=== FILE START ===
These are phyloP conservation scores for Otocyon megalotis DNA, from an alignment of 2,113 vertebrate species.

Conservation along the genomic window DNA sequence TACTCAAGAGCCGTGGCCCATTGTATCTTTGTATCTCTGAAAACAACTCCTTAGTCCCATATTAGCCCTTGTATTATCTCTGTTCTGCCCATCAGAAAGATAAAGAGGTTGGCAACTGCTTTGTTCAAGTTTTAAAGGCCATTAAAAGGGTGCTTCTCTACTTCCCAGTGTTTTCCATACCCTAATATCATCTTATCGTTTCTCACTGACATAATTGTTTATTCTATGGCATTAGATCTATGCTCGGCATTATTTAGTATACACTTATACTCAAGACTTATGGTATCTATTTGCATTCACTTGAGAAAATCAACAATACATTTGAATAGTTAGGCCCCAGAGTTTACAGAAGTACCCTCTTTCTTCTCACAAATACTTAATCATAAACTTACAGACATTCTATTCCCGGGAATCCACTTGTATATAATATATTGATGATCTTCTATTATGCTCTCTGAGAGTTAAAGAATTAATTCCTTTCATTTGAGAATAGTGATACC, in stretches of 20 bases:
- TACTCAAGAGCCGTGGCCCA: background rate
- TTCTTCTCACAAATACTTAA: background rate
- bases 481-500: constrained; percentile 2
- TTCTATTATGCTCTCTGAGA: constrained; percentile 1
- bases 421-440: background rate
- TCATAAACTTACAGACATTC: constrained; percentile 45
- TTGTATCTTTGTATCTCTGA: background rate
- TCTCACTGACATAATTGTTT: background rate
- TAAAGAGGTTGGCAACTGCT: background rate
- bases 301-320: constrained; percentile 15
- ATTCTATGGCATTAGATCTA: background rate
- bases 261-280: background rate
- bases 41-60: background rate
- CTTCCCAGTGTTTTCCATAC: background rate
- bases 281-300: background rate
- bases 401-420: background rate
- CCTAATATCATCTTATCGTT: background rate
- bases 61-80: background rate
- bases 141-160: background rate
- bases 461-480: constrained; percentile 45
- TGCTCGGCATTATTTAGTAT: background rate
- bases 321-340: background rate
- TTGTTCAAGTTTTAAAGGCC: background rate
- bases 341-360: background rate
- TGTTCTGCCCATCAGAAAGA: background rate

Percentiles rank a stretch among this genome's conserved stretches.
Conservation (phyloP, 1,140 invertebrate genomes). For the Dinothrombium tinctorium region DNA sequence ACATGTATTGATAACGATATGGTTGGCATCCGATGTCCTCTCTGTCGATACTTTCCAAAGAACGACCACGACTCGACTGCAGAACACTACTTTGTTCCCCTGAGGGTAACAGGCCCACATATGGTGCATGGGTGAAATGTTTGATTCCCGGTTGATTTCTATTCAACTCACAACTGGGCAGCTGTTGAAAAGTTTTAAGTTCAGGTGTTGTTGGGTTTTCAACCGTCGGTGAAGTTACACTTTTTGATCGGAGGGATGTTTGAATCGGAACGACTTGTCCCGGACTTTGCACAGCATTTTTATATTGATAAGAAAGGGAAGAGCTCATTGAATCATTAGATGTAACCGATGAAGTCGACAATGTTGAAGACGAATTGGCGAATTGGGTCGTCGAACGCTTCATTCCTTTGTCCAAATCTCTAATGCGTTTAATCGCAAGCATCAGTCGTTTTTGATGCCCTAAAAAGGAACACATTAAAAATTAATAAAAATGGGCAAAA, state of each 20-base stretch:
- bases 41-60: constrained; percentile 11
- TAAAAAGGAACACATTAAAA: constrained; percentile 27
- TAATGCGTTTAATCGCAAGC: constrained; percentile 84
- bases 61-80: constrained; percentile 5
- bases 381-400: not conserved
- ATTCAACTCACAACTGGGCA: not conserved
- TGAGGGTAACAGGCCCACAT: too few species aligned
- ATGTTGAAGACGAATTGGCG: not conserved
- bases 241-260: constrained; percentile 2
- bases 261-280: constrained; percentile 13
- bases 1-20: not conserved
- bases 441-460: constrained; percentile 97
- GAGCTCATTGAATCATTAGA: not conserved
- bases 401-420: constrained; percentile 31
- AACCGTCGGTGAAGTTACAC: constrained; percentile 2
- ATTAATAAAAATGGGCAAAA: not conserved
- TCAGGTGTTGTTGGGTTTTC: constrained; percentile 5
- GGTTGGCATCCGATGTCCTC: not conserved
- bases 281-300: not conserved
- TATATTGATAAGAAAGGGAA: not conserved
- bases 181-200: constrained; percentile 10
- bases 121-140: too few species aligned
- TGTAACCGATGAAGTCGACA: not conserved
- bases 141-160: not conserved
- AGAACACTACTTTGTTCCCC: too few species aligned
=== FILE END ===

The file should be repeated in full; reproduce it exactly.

These are phyloP conservation scores for Otocyon megalotis DNA, from an alignment of 2,113 vertebrate species.

Conservation along the genomic window DNA sequence TACTCAAGAGCCGTGGCCCATTGTATCTTTGTATCTCTGAAAACAACTCCTTAGTCCCATATTAGCCCTTGTATTATCTCTGTTCTGCCCATCAGAAAGATAAAGAGGTTGGCAACTGCTTTGTTCAAGTTTTAAAGGCCATTAAAAGGGTGCTTCTCTACTTCCCAGTGTTTTCCATACCCTAATATCATCTTATCGTTTCTCACTGACATAATTGTTTATTCTATGGCATTAGATCTATGCTCGGCATTATTTAGTATACACTTATACTCAAGACTTATGGTATCTATTTGCATTCACTTGAGAAAATCAACAATACATTTGAATAGTTAGGCCCCAGAGTTTACAGAAGTACCCTCTTTCTTCTCACAAATACTTAATCATAAACTTACAGACATTCTATTCCCGGGAATCCACTTGTATATAATATATTGATGATCTTCTATTATGCTCTCTGAGAGTTAAAGAATTAATTCCTTTCATTTGAGAATAGTGATACC, in stretches of 20 bases:
- TACTCAAGAGCCGTGGCCCA: background rate
- TTCTTCTCACAAATACTTAA: background rate
- bases 481-500: constrained; percentile 2
- TTCTATTATGCTCTCTGAGA: constrained; percentile 1
- bases 421-440: background rate
- TCATAAACTTACAGACATTC: constrained; percentile 45
- TTGTATCTTTGTATCTCTGA: background rate
- TCTCACTGACATAATTGTTT: background rate
- TAAAGAGGTTGGCAACTGCT: background rate
- bases 301-320: constrained; percentile 15
- ATTCTATGGCATTAGATCTA: background rate
- bases 261-280: background rate
- bases 41-60: background rate
- CTTCCCAGTGTTTTCCATAC: background rate
- bases 281-300: background rate
- bases 401-420: background rate
- CCTAATATCATCTTATCGTT: background rate
- bases 61-80: background rate
- bases 141-160: background rate
- bases 461-480: constrained; percentile 45
- TGCTCGGCATTATTTAGTAT: background rate
- bases 321-340: background rate
- TTGTTCAAGTTTTAAAGGCC: background rate
- bases 341-360: background rate
- TGTTCTGCCCATCAGAAAGA: background rate

Percentiles rank a stretch among this genome's conserved stretches.
Conservation (phyloP, 1,140 invertebrate genomes). For the Dinothrombium tinctorium region DNA sequence ACATGTATTGATAACGATATGGTTGGCATCCGATGTCCTCTCTGTCGATACTTTCCAAAGAACGACCACGACTCGACTGCAGAACACTACTTTGTTCCCCTGAGGGTAACAGGCCCACATATGGTGCATGGGTGAAATGTTTGATTCCCGGTTGATTTCTATTCAACTCACAACTGGGCAGCTGTTGAAAAGTTTTAAGTTCAGGTGTTGTTGGGTTTTCAACCGTCGGTGAAGTTACACTTTTTGATCGGAGGGATGTTTGAATCGGAACGACTTGTCCCGGACTTTGCACAGCATTTTTATATTGATAAGAAAGGGAAGAGCTCATTGAATCATTAGATGTAACCGATGAAGTCGACAATGTTGAAGACGAATTGGCGAATTGGGTCGTCGAACGCTTCATTCCTTTGTCCAAATCTCTAATGCGTTTAATCGCAAGCATCAGTCGTTTTTGATGCCCTAAAAAGGAACACATTAAAAATTAATAAAAATGGGCAAAA, state of each 20-base stretch:
- bases 41-60: constrained; percentile 11
- TAAAAAGGAACACATTAAAA: constrained; percentile 27
- TAATGCGTTTAATCGCAAGC: constrained; percentile 84
- bases 61-80: constrained; percentile 5
- bases 381-400: not conserved
- ATTCAACTCACAACTGGGCA: not conserved
- TGAGGGTAACAGGCCCACAT: too few species aligned
- ATGTTGAAGACGAATTGGCG: not conserved
- bases 241-260: constrained; percentile 2
- bases 261-280: constrained; percentile 13
- bases 1-20: not conserved
- bases 441-460: constrained; percentile 97
- GAGCTCATTGAATCATTAGA: not conserved
- bases 401-420: constrained; percentile 31
- AACCGTCGGTGAAGTTACAC: constrained; percentile 2
- ATTAATAAAAATGGGCAAAA: not conserved
- TCAGGTGTTGTTGGGTTTTC: constrained; percentile 5
- GGTTGGCATCCGATGTCCTC: not conserved
- bases 281-300: not conserved
- TATATTGATAAGAAAGGGAA: not conserved
- bases 181-200: constrained; percentile 10
- bases 121-140: too few species aligned
- TGTAACCGATGAAGTCGACA: not conserved
- bases 141-160: not conserved
- AGAACACTACTTTGTTCCCC: too few species aligned